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Meet the girl on a motorbike fighting to end child marriage

Child Marriage Girls' Rights

16-year-old Antora lives in a small village in Rangpur district, northern Bangladesh. From a traditional rural community, she grew up surrounded by the social norms and customs that often hold girls back in life. Her older sister was married off when she was still a child. Antora vowed that she would not suffer the same fate.

After Antora joined Plan International’s sponsorship programme when she was seven years old, her family started receiving financial support to help cover the cost of their daughter’s education. This has meant Antora has been able to stay in school for longer than her sister and her parents have not felt pressured to marry her off.

“My family is not very well off and does not have much education. Before getting involved with Plan International, various misconceptions were prevalent in my family, especially about girls. My older sister has experienced these for herself and has suffered for a long time,” shares Antora, who lives with her parents, brother and sister.

The importance of learning about your rights

As well as the financial assistance, Antora also took part in various awareness-raising sessions covering different issues that can affect children, particularly girls. “From Plan International we learnt various educational topics. In particular, we girls have learnt how to grow up in a healthy and beautiful environment and what places are safe for us, and how we can avoid risks to our health.”

Antora looks in the mirror

Antora has realised that a lack of education often results in child marriage. “Before, I had no knowledge about child marriage. But now I know. I keep talking to my friends about this issue. I always try to find out how what risks my classmates are facing,” she explains.

Breaking stereotypes as a girls’ rights campaigner

Now an active girls’ rights campaigner in her district, Antora uses her trusty motorbike to get from one community to another to share the information she has learnt from Plan International. A girl riding a motorbike is almost unheard of in her conservative society, but Antora did not let this stop her.

“At first my family did not want me to learn how to ride one, but now when I go out riding the bike, my parents feel proud of me. Girls in my community are also inspired when they see me riding the bike confidently,” she tells us proudly.

Antora on her motorbike

Antora says that girls just want a safe and healthy environment to grow up in. Whenever any girl faces a problem, Antora and her friends discuss it together and look for solutions. Together with her friends, Antora wants all girls in her district to be supported and able to reach their full potential.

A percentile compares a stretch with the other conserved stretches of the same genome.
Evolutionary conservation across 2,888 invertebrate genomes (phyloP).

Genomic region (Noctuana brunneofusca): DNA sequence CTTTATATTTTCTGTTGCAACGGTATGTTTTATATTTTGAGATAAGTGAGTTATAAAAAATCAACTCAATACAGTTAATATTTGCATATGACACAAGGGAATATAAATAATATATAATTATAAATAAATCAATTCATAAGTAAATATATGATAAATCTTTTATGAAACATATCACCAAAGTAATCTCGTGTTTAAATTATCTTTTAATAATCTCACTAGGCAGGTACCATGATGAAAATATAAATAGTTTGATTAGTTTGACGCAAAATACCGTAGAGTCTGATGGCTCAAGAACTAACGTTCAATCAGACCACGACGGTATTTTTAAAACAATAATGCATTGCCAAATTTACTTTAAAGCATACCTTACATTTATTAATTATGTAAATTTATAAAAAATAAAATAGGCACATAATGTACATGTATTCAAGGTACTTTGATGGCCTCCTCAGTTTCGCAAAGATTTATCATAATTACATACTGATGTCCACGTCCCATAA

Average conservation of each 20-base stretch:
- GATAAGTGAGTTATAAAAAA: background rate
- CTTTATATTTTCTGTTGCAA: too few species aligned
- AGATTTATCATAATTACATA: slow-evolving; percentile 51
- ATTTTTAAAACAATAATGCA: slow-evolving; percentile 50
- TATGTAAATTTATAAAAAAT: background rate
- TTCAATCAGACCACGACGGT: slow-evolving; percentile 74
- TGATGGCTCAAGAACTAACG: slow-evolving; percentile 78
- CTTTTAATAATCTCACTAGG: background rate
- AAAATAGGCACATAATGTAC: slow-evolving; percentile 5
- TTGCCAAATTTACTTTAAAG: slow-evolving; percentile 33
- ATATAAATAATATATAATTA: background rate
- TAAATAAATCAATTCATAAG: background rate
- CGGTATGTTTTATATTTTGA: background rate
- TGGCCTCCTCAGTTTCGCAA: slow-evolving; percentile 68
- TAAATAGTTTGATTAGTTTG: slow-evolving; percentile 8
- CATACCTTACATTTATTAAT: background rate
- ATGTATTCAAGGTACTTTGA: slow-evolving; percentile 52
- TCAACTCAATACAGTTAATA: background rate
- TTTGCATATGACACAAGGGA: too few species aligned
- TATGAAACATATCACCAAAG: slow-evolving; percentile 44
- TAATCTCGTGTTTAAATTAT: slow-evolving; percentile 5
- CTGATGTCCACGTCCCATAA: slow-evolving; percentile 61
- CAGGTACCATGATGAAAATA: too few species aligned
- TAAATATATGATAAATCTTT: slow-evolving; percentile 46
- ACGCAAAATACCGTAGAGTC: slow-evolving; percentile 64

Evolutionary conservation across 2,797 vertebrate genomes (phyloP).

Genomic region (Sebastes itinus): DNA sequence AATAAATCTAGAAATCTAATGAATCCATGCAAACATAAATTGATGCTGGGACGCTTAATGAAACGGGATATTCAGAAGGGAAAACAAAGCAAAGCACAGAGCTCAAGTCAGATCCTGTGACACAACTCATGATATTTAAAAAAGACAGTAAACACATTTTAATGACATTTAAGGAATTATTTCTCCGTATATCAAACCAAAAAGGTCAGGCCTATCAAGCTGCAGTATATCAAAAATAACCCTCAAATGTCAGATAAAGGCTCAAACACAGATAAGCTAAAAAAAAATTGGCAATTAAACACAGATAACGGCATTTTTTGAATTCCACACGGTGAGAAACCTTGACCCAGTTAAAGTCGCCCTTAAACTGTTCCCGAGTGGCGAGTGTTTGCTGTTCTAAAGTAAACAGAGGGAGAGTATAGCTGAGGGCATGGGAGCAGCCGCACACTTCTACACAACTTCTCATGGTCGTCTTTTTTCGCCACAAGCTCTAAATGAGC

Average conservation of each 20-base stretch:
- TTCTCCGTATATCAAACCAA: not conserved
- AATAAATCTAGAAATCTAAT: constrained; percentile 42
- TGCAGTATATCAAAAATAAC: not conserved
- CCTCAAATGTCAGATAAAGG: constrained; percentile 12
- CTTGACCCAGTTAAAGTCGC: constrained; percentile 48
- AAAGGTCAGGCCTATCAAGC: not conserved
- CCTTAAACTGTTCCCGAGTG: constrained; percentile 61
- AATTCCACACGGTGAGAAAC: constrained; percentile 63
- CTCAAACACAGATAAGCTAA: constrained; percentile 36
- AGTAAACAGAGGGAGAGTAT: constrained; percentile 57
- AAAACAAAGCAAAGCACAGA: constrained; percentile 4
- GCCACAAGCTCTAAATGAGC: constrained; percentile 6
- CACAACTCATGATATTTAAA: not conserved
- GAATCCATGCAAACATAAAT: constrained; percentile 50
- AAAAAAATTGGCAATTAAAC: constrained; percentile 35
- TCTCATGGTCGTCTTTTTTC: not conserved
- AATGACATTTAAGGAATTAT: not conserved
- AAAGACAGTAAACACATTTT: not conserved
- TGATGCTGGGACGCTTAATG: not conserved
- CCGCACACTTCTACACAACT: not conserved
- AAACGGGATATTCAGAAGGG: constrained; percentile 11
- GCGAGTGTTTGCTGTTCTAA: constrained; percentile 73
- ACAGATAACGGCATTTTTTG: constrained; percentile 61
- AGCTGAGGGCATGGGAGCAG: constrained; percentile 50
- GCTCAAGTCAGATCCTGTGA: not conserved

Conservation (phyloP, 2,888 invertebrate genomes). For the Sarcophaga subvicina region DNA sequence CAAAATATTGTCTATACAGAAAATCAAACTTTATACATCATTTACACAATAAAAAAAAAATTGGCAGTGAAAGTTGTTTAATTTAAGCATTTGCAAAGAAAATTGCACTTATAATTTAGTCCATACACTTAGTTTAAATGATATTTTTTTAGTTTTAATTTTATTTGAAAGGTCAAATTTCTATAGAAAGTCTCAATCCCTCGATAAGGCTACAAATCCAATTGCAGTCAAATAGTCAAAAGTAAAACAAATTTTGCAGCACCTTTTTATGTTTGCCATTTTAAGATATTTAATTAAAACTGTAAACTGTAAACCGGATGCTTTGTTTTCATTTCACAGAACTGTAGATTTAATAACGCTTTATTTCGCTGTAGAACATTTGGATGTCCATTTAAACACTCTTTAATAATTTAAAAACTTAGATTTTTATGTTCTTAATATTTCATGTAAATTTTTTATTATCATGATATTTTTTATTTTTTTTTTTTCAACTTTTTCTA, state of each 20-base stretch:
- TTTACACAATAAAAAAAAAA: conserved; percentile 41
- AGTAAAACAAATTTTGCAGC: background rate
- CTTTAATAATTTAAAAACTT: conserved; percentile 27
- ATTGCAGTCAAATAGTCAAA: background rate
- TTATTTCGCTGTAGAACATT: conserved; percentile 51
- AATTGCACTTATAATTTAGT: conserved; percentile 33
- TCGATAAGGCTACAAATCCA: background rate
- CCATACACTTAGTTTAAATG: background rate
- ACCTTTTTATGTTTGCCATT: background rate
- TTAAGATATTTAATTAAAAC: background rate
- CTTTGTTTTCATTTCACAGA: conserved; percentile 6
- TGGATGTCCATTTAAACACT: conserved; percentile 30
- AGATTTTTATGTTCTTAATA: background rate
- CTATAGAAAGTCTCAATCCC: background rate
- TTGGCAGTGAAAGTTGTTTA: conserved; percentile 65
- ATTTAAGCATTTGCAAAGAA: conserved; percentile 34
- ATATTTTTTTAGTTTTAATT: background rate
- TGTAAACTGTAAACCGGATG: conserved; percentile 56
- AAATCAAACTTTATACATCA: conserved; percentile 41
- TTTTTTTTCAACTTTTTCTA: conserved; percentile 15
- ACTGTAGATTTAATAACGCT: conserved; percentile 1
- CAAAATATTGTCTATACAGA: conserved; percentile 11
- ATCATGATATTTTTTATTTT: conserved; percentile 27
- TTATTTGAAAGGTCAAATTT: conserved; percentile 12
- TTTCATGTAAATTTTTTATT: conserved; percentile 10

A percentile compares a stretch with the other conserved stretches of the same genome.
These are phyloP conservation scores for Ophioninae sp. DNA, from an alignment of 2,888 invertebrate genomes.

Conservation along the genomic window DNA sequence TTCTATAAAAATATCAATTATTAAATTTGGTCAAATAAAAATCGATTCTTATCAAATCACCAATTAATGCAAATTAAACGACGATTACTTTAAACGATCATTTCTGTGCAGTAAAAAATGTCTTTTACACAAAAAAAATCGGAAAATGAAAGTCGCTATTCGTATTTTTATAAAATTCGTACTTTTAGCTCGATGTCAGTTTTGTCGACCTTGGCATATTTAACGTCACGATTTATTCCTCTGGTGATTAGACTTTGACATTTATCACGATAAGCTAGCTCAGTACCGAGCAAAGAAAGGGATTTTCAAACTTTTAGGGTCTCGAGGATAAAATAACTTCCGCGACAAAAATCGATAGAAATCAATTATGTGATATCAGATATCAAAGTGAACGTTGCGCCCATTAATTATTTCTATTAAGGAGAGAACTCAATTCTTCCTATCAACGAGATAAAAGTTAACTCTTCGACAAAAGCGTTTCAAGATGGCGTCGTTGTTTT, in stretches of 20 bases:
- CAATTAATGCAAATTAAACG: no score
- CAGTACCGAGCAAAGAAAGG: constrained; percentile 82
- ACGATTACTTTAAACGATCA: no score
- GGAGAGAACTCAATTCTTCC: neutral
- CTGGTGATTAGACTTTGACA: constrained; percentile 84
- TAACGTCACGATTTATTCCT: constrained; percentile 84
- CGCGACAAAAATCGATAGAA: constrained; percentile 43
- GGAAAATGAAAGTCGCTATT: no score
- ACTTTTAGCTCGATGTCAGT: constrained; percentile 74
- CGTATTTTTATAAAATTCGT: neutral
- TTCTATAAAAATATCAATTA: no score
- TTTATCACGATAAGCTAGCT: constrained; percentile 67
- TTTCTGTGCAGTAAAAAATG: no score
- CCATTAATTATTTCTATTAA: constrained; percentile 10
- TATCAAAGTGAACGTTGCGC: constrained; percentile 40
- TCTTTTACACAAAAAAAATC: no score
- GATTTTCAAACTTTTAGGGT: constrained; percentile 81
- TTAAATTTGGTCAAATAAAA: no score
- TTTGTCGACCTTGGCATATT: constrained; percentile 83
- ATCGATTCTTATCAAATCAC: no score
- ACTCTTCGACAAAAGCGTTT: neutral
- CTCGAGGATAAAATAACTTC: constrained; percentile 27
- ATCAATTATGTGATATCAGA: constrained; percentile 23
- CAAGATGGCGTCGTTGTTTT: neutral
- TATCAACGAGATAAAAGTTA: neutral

“Every month we have meetings where our elder brothers and sisters teach us many life skills and make us aware of different issues. They also give us different tasks to complete which help us to understand the importance of wellbeing, nutrition and education. Now we know how to avoid prejudice, ensure our mental and physical health, access our sexual health and reproductive rights, and prevent the prevalence of child marriage in our families and society,” explains Antora.

Antora has grown into a confident teenager. She knows that during puberty, girls’ bodies go through different changes and this is normal. “First of all, we try to make our family understand these things and then raise awareness in the society. Now we also know what is needed to build a healthy and beautiful mind.”

With the support of Plan International, Antora community is starting to change for the better and some of the old harmful gender stereotypes, traditions and norms are beginning to be broken down, girls are being treated fairly and their rights respected.

“My life has changed ever since I got involved with Plan International. Now, I don’t only think about myself, but also about the society, my community and my country. My future plan is to choose a profession through which I can work, not only for my community, but also for unprivileged people and those who are falling behind,” Antora says.

In year 10 at school, Antora hopes to be able to continue her studies and go to university. “I want to become a lawyer in the future. I want to remove corruption and show corrupt people the right path.”